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Theatre: Theater? Wherein lies the difference?

By Robert W. Bethune
ART TIMES online July 2013

There are a variety of standard answers, and one curmudgeonly one.

“Theatre” is from the French, “Theater” from the German. At one time, there was a split between people who thought neoclassical, pure, poetic, art-for-art’s-sake “theatre” (think Racine) was the cat’s pajamas and those who thought engaged, political, more or less realistic, socially engaged “theater” (think Lessing) was the other leg of the cat’s pajamas. Nobody remembers that now except theater history buffs, since it got really bollixed up when Zola came along and refused to be properly, purely, esthetically and aristocratically French. What can you expect? He was half Italian, even if he was born in Paris.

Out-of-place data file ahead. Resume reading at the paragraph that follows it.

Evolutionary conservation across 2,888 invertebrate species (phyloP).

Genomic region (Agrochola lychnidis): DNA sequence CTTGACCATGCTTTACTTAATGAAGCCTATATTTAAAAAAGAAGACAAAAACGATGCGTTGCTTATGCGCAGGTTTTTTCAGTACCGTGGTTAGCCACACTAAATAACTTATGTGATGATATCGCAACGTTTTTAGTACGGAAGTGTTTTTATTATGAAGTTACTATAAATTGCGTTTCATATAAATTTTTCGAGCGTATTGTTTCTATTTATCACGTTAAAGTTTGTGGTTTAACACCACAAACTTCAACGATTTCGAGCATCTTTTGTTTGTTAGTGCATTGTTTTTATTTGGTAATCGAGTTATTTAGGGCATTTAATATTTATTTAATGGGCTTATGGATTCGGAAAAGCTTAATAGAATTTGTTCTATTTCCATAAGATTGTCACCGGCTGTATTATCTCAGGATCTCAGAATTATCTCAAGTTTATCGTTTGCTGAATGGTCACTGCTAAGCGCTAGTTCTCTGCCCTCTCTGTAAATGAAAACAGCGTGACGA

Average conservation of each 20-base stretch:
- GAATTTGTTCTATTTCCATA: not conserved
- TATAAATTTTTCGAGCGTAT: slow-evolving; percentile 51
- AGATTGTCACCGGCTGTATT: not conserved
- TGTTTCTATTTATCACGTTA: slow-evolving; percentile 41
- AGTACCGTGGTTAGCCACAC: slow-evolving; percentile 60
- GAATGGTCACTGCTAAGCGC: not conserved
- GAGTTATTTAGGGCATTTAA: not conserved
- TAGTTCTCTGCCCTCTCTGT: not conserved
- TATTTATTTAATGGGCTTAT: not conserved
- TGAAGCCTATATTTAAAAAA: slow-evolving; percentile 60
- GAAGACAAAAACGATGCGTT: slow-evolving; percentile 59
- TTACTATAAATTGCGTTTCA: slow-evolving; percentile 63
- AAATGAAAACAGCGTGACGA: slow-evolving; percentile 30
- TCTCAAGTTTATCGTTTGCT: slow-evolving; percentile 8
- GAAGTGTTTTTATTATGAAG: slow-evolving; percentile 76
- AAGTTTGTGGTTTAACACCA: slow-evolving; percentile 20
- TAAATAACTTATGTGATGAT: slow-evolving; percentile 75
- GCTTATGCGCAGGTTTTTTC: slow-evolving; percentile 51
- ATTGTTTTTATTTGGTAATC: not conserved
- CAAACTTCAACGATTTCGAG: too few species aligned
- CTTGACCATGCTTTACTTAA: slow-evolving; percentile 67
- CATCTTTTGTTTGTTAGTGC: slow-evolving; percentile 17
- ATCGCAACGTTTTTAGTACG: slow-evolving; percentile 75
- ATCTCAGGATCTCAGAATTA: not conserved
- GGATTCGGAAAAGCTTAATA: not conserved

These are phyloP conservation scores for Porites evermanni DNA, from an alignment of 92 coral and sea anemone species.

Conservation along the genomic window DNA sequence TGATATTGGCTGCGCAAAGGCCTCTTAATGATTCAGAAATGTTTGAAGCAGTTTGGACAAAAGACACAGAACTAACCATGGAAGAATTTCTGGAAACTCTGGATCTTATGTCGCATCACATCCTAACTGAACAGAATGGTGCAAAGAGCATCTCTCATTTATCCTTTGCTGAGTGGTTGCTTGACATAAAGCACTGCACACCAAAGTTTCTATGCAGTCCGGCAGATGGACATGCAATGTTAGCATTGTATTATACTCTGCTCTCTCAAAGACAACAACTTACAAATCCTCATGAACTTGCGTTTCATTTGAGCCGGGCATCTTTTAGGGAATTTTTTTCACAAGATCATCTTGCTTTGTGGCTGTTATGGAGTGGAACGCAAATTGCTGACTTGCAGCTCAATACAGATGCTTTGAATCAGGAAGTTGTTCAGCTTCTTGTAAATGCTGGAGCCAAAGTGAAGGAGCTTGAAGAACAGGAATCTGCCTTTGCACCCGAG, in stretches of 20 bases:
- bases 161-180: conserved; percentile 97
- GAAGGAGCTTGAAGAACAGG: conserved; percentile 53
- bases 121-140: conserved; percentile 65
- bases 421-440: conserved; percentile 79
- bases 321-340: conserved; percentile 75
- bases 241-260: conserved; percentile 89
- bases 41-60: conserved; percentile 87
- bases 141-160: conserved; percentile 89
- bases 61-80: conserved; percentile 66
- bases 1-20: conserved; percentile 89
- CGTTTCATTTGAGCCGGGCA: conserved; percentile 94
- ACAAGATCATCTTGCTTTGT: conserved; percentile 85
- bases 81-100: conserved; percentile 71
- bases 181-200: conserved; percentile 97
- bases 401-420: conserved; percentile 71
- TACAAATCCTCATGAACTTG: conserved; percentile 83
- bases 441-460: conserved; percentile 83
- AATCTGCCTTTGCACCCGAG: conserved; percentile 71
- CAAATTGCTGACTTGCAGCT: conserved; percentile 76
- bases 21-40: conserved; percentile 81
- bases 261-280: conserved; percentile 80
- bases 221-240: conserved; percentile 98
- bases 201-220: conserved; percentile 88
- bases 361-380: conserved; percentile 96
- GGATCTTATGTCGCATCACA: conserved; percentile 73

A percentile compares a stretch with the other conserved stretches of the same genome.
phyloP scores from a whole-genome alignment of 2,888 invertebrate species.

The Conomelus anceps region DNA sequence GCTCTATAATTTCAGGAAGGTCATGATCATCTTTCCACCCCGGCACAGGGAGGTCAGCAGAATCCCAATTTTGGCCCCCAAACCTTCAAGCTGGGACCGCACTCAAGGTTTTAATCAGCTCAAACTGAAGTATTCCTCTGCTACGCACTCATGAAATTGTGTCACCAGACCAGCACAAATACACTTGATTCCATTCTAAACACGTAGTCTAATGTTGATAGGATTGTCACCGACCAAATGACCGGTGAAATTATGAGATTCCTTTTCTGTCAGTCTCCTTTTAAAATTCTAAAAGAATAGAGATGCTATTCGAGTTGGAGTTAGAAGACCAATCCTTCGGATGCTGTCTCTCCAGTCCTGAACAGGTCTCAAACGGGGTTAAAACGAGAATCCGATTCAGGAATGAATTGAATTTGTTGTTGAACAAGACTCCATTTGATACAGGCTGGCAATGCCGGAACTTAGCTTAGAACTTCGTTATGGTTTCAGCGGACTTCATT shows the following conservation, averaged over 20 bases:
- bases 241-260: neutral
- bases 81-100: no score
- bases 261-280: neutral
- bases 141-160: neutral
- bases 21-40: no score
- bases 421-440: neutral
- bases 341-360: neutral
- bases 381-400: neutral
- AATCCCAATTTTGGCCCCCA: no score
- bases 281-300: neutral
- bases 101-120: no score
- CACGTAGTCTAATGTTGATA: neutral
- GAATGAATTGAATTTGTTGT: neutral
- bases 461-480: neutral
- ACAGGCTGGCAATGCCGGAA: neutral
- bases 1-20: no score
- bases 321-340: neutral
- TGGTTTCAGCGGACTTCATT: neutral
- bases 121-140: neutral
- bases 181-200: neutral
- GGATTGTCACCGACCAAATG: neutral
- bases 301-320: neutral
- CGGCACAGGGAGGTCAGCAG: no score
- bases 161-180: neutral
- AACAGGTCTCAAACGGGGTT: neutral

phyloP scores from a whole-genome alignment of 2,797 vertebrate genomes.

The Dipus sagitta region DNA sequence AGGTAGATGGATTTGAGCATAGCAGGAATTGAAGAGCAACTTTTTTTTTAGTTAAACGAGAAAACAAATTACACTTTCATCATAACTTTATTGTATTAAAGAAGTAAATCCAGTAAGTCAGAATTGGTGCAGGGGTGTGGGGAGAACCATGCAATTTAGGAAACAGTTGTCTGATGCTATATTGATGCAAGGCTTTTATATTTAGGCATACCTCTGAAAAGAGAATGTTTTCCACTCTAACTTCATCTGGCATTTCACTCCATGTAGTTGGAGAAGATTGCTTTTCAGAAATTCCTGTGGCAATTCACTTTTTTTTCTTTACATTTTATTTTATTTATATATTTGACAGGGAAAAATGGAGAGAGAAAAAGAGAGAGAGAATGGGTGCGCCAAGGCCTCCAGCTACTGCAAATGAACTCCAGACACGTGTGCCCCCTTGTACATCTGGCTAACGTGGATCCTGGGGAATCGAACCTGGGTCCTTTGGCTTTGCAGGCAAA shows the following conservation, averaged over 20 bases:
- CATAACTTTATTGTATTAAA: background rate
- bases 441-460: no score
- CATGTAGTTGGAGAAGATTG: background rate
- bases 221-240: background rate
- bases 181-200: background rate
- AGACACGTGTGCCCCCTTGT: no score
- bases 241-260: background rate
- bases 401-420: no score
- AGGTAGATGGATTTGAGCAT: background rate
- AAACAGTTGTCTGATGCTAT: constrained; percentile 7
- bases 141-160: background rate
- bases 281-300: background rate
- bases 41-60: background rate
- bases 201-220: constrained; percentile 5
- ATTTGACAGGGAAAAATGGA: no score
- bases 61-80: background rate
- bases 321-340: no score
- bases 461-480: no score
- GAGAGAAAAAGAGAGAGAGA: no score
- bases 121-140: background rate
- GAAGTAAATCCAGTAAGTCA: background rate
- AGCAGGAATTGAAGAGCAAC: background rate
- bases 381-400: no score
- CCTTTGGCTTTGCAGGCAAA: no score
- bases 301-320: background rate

The curmudgeon holds that people whose weak personalities require external bolstering of their self-esteem use “theatre” because it looks elite, cultured, artistic and classy, whereas people who have their feet on the ground and their brains in their heads and are mostly concerned with getting on with it and getting it done use “theater” because they’ve always had a gut-level attitude that says, “To hell with the French!”

I personally always write “theater” because French gives my mouth a nasty taste of stale bon-bons. Besides, I can’t stand phony elitism and “theatre” reeks of it.

“Theatre” supposedly refers to the art form, “theater” to the building in which the art form takes place. That’s what most theater people today would probably say. There is no basis for this in etymology or lexicography; per the OED, “theatre” is nothing but “a variant spelling” of “theater.” It may be that actual usage is headed in this direction. In that case, Mr. Curmudgeon, stand up in the stirrups and shoot all your arrows; it’s a good day to die.

Bethune website:

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